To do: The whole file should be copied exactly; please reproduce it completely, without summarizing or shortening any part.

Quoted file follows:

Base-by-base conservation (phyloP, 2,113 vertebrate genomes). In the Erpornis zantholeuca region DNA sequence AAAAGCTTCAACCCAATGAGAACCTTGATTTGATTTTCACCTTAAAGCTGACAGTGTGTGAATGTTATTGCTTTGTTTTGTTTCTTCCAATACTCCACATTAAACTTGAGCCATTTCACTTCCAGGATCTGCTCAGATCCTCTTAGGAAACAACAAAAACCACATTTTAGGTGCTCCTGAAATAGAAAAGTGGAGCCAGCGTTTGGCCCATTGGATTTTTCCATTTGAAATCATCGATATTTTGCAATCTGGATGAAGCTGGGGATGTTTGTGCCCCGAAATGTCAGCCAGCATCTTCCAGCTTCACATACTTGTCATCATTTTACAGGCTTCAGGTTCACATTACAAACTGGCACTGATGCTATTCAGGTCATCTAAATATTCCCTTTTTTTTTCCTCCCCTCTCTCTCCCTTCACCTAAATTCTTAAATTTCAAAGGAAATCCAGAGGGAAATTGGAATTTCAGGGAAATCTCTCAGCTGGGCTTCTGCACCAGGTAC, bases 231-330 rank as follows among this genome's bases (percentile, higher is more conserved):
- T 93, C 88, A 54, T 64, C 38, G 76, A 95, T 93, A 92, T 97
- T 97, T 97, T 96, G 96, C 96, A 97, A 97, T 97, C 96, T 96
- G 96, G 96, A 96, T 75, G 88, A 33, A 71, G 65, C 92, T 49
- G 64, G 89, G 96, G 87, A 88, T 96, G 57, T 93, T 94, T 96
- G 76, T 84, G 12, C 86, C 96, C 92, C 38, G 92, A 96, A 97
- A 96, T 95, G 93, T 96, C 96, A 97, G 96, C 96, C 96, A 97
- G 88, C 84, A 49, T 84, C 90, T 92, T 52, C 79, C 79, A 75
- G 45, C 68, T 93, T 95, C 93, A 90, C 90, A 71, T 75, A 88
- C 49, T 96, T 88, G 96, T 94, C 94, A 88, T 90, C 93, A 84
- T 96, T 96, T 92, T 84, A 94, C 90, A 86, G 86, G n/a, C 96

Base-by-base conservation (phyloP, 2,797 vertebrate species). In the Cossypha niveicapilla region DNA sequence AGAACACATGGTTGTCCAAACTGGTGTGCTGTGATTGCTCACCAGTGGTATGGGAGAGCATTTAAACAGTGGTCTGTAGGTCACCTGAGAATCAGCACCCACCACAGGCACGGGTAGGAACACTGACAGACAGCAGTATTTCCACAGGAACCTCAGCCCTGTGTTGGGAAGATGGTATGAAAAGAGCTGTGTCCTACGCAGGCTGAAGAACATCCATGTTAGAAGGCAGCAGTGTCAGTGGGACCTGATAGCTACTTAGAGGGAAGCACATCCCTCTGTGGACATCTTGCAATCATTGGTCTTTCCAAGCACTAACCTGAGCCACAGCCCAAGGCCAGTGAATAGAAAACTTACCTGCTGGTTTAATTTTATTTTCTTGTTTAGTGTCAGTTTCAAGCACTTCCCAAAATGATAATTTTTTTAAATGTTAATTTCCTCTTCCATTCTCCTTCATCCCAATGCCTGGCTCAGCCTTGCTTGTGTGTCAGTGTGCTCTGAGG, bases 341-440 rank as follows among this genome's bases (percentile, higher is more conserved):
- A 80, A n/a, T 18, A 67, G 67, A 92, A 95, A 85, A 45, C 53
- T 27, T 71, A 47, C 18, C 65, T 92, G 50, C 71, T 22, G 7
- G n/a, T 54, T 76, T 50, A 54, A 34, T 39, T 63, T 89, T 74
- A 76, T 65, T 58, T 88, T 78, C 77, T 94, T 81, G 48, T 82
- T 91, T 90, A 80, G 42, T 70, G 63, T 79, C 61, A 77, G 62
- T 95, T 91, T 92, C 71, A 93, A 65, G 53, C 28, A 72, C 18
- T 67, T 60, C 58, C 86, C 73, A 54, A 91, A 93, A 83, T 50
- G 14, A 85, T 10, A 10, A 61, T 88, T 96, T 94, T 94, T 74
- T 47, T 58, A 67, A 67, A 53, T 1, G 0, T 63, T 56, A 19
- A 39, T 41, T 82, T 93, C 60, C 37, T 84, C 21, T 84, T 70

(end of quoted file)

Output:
Base-by-base conservation (phyloP, 2,113 vertebrate genomes). In the Erpornis zantholeuca region DNA sequence AAAAGCTTCAACCCAATGAGAACCTTGATTTGATTTTCACCTTAAAGCTGACAGTGTGTGAATGTTATTGCTTTGTTTTGTTTCTTCCAATACTCCACATTAAACTTGAGCCATTTCACTTCCAGGATCTGCTCAGATCCTCTTAGGAAACAACAAAAACCACATTTTAGGTGCTCCTGAAATAGAAAAGTGGAGCCAGCGTTTGGCCCATTGGATTTTTCCATTTGAAATCATCGATATTTTGCAATCTGGATGAAGCTGGGGATGTTTGTGCCCCGAAATGTCAGCCAGCATCTTCCAGCTTCACATACTTGTCATCATTTTACAGGCTTCAGGTTCACATTACAAACTGGCACTGATGCTATTCAGGTCATCTAAATATTCCCTTTTTTTTTCCTCCCCTCTCTCTCCCTTCACCTAAATTCTTAAATTTCAAAGGAAATCCAGAGGGAAATTGGAATTTCAGGGAAATCTCTCAGCTGGGCTTCTGCACCAGGTAC, bases 231-330 rank as follows among this genome's bases (percentile, higher is more conserved):
- T 93, C 88, A 54, T 64, C 38, G 76, A 95, T 93, A 92, T 97
- T 97, T 97, T 96, G 96, C 96, A 97, A 97, T 97, C 96, T 96
- G 96, G 96, A 96, T 75, G 88, A 33, A 71, G 65, C 92, T 49
- G 64, G 89, G 96, G 87, A 88, T 96, G 57, T 93, T 94, T 96
- G 76, T 84, G 12, C 86, C 96, C 92, C 38, G 92, A 96, A 97
- A 96, T 95, G 93, T 96, C 96, A 97, G 96, C 96, C 96, A 97
- G 88, C 84, A 49, T 84, C 90, T 92, T 52, C 79, C 79, A 75
- G 45, C 68, T 93, T 95, C 93, A 90, C 90, A 71, T 75, A 88
- C 49, T 96, T 88, G 96, T 94, C 94, A 88, T 90, C 93, A 84
- T 96, T 96, T 92, T 84, A 94, C 90, A 86, G 86, G n/a, C 96

Base-by-base conservation (phyloP, 2,797 vertebrate species). In the Cossypha niveicapilla region DNA sequence AGAACACATGGTTGTCCAAACTGGTGTGCTGTGATTGCTCACCAGTGGTATGGGAGAGCATTTAAACAGTGGTCTGTAGGTCACCTGAGAATCAGCACCCACCACAGGCACGGGTAGGAACACTGACAGACAGCAGTATTTCCACAGGAACCTCAGCCCTGTGTTGGGAAGATGGTATGAAAAGAGCTGTGTCCTACGCAGGCTGAAGAACATCCATGTTAGAAGGCAGCAGTGTCAGTGGGACCTGATAGCTACTTAGAGGGAAGCACATCCCTCTGTGGACATCTTGCAATCATTGGTCTTTCCAAGCACTAACCTGAGCCACAGCCCAAGGCCAGTGAATAGAAAACTTACCTGCTGGTTTAATTTTATTTTCTTGTTTAGTGTCAGTTTCAAGCACTTCCCAAAATGATAATTTTTTTAAATGTTAATTTCCTCTTCCATTCTCCTTCATCCCAATGCCTGGCTCAGCCTTGCTTGTGTGTCAGTGTGCTCTGAGG, bases 341-440 rank as follows among this genome's bases (percentile, higher is more conserved):
- A 80, A n/a, T 18, A 67, G 67, A 92, A 95, A 85, A 45, C 53
- T 27, T 71, A 47, C 18, C 65, T 92, G 50, C 71, T 22, G 7
- G n/a, T 54, T 76, T 50, A 54, A 34, T 39, T 63, T 89, T 74
- A 76, T 65, T 58, T 88, T 78, C 77, T 94, T 81, G 48, T 82
- T 91, T 90, A 80, G 42, T 70, G 63, T 79, C 61, A 77, G 62
- T 95, T 91, T 92, C 71, A 93, A 65, G 53, C 28, A 72, C 18
- T 67, T 60, C 58, C 86, C 73, A 54, A 91, A 93, A 83, T 50
- G 14, A 85, T 10, A 10, A 61, T 88, T 96, T 94, T 94, T 74
- T 47, T 58, A 67, A 67, A 53, T 1, G 0, T 63, T 56, A 19
- A 39, T 41, T 82, T 93, C 60, C 37, T 84, C 21, T 84, T 70